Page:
A well-architected cloud environment can enhance resilience and decrease costs related to unplanned downtime, cyber issues, and other business continuity disruptions.

Business agility

One of the most important benefits of adopting cloud is how it enables a small business to rapidly respond to change. Businesses environments often change, because of the following:

  • Macro and micro economic conditions
  • Consumer behavior (often driven by social media)
  • Competitors’ strategies
  • New entrants
  • Newly commercialized technologies (such as generative AI)

Agile businesses are able to respond to these changes and not only mitigate the impacts but use it to gain competitive advantage. According to the Business Value of Cloud Modernization, businesses can increase the amount of data available for analytics by 35 percent and reduce time to insight by 34 percent using cloud services. Better analytics data and faster insights results in better and faster decision making. It allows companies to react to competitors faster, defend their market position (or increase market share), and capitalize on new opportunities, resulting in a 28 percent revenue increase.

Cloud enables business agility through three ways: scale, innovation, and security.


SMBs can use use the flexibility of pay-as-you-go cloud resources to adjust their costs in-line with demand. They can scale down and reduce costs during challenging economic times, or scale out during boom times while maintaining or reducing marginal costs.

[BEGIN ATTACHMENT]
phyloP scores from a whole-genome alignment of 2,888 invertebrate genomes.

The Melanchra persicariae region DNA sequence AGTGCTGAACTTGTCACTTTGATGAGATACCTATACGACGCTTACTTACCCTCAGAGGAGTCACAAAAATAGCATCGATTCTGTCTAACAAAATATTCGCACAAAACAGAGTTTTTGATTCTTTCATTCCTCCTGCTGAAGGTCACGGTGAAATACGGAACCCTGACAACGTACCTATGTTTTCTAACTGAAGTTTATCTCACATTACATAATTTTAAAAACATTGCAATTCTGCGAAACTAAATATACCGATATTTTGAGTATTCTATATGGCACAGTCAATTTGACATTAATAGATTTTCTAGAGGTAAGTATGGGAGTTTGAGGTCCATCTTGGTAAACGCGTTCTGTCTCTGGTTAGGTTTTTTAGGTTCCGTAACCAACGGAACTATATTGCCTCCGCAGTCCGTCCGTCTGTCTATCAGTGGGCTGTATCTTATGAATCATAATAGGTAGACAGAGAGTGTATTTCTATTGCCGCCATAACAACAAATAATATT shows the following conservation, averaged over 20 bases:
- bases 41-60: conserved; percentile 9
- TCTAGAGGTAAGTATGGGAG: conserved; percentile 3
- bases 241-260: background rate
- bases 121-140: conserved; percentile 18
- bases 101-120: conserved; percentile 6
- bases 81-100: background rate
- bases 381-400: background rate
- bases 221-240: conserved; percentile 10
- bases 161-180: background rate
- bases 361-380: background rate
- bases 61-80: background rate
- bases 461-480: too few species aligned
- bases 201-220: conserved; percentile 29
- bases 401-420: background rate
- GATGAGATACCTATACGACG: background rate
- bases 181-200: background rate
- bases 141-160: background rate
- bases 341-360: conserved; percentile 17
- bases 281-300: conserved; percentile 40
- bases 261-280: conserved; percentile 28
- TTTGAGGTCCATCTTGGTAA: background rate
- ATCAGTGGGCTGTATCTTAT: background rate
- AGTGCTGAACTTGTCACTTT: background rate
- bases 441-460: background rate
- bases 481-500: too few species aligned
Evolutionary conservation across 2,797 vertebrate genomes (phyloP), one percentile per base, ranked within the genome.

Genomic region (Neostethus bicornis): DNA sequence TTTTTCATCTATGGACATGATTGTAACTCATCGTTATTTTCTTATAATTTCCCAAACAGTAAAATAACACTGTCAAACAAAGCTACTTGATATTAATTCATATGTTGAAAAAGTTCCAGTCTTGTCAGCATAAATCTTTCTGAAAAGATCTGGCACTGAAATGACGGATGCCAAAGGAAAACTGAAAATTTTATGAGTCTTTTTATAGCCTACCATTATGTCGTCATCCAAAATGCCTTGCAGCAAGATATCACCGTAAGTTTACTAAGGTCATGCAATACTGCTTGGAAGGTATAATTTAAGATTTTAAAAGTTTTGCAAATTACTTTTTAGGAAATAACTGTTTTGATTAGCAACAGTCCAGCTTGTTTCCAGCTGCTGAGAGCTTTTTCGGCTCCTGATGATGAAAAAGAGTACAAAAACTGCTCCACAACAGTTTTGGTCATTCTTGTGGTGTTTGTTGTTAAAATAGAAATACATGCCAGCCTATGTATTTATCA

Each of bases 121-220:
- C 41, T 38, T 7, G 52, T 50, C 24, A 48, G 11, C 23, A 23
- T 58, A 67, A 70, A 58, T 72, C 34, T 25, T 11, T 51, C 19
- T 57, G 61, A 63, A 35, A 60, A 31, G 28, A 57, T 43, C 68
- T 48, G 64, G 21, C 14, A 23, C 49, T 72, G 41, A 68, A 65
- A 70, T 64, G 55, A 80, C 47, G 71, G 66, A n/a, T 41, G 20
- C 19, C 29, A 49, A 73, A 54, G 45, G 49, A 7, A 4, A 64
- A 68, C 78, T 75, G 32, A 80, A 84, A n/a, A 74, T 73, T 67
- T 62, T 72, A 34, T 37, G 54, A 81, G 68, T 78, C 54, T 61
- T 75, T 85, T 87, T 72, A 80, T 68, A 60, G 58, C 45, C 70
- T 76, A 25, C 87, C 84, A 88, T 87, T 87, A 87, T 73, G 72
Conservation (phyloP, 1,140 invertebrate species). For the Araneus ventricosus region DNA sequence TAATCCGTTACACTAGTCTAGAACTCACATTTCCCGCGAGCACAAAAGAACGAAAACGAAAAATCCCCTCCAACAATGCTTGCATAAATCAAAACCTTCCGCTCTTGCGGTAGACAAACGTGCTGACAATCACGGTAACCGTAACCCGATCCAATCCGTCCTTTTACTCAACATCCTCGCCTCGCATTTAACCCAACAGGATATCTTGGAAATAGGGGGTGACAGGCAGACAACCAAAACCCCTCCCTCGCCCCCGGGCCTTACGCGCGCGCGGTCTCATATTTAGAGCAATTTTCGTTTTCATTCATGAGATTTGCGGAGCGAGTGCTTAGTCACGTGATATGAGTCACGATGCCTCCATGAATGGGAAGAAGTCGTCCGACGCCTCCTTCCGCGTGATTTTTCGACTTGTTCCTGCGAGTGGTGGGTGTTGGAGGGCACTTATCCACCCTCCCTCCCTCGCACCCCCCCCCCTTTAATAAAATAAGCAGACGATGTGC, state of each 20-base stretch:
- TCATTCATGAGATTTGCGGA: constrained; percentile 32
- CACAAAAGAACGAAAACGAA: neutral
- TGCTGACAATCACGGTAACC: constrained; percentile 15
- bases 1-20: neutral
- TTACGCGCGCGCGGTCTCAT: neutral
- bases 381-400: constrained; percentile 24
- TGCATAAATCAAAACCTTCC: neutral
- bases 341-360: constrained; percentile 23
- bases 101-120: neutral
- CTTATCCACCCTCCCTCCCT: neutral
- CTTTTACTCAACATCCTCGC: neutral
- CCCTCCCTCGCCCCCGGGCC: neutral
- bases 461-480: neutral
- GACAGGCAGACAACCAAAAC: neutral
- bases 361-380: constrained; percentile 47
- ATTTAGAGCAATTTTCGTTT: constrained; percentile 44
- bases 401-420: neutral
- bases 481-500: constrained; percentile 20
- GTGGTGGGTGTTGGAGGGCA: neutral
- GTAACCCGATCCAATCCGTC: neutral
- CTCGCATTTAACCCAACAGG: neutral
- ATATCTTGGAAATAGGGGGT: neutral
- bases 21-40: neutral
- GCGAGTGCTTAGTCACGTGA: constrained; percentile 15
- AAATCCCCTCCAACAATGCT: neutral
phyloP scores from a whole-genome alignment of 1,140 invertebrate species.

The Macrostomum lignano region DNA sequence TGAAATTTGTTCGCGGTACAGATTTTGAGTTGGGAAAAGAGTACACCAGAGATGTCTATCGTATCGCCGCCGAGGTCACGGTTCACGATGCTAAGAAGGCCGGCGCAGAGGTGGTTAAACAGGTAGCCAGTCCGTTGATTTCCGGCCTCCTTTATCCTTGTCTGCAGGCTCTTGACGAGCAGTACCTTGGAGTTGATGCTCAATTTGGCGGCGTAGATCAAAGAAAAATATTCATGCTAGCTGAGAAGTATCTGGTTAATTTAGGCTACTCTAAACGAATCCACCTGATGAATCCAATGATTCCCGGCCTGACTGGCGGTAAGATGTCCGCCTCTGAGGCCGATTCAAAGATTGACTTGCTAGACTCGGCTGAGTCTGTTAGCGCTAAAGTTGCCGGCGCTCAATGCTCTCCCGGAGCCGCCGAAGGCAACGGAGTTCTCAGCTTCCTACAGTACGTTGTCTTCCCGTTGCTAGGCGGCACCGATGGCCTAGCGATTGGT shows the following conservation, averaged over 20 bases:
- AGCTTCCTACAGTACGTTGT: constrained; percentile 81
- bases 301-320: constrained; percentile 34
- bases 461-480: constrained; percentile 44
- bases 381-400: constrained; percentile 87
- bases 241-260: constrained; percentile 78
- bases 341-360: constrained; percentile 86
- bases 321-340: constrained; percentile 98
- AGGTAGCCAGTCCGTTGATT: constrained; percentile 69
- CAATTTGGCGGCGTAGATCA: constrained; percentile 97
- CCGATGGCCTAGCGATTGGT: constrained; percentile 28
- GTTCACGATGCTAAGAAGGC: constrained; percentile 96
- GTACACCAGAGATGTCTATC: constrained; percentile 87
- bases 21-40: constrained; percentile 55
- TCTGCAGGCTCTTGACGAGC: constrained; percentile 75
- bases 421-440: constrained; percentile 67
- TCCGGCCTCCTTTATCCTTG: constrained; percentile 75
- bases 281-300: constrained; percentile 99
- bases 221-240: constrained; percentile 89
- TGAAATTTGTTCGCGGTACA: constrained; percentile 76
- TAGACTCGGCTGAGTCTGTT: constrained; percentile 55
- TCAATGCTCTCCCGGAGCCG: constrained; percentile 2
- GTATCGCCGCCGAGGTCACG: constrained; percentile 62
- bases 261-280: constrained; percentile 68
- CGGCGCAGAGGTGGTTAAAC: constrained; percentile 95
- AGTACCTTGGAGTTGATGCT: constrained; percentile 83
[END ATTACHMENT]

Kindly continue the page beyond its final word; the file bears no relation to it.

As discussed previously, having robust, timely, and accurate data analytics is key for businesses to make fast decisions. The scale of the cloud allows businesses to store a tremendous amount of data and provides infrastructure and services to process and analyze the data. The data also can be used to train both traditional and generative artificial intelligence models to provide forecasts, detect patterns, make recommendations, and other machine learning applications.


Cloud enables innovation by providing scalable on-demand resources, consumption based pricing, and democratized access to advanced technologies. Businesses can experiment more frequently and test hypotheses about consumer preferences, product viability, drug efficacy, and numerous other applications.

Joveo is an AWS customer which sells an AI-driven talent sourcing platform. By shifting their workloads to the cloud, they re-allocated resources and it led to a 25 percent reduction in costs per hire. Most importantly, it freed up more time for their developers to focus on innovation and producing new features.


Security remains the top priority for cloud providers. Due to their operating model and scale, cloud providers invest more in security that most businesses. Businesses can increase their security posture by moving to cloud and avoid the opportunity cost of security by reallocating resources normally spent on security to revenue generating activities.


Reducing a business’s impact on the environment is a strategic priority for many businesses—especially SMBs that have strong ties to a community. It provides brand differentiation and attracts socially conscious customers, investors, and partners. Sustainability programs, with their focus on increasing efficiency and reducing waste, can lower costs and increase margins.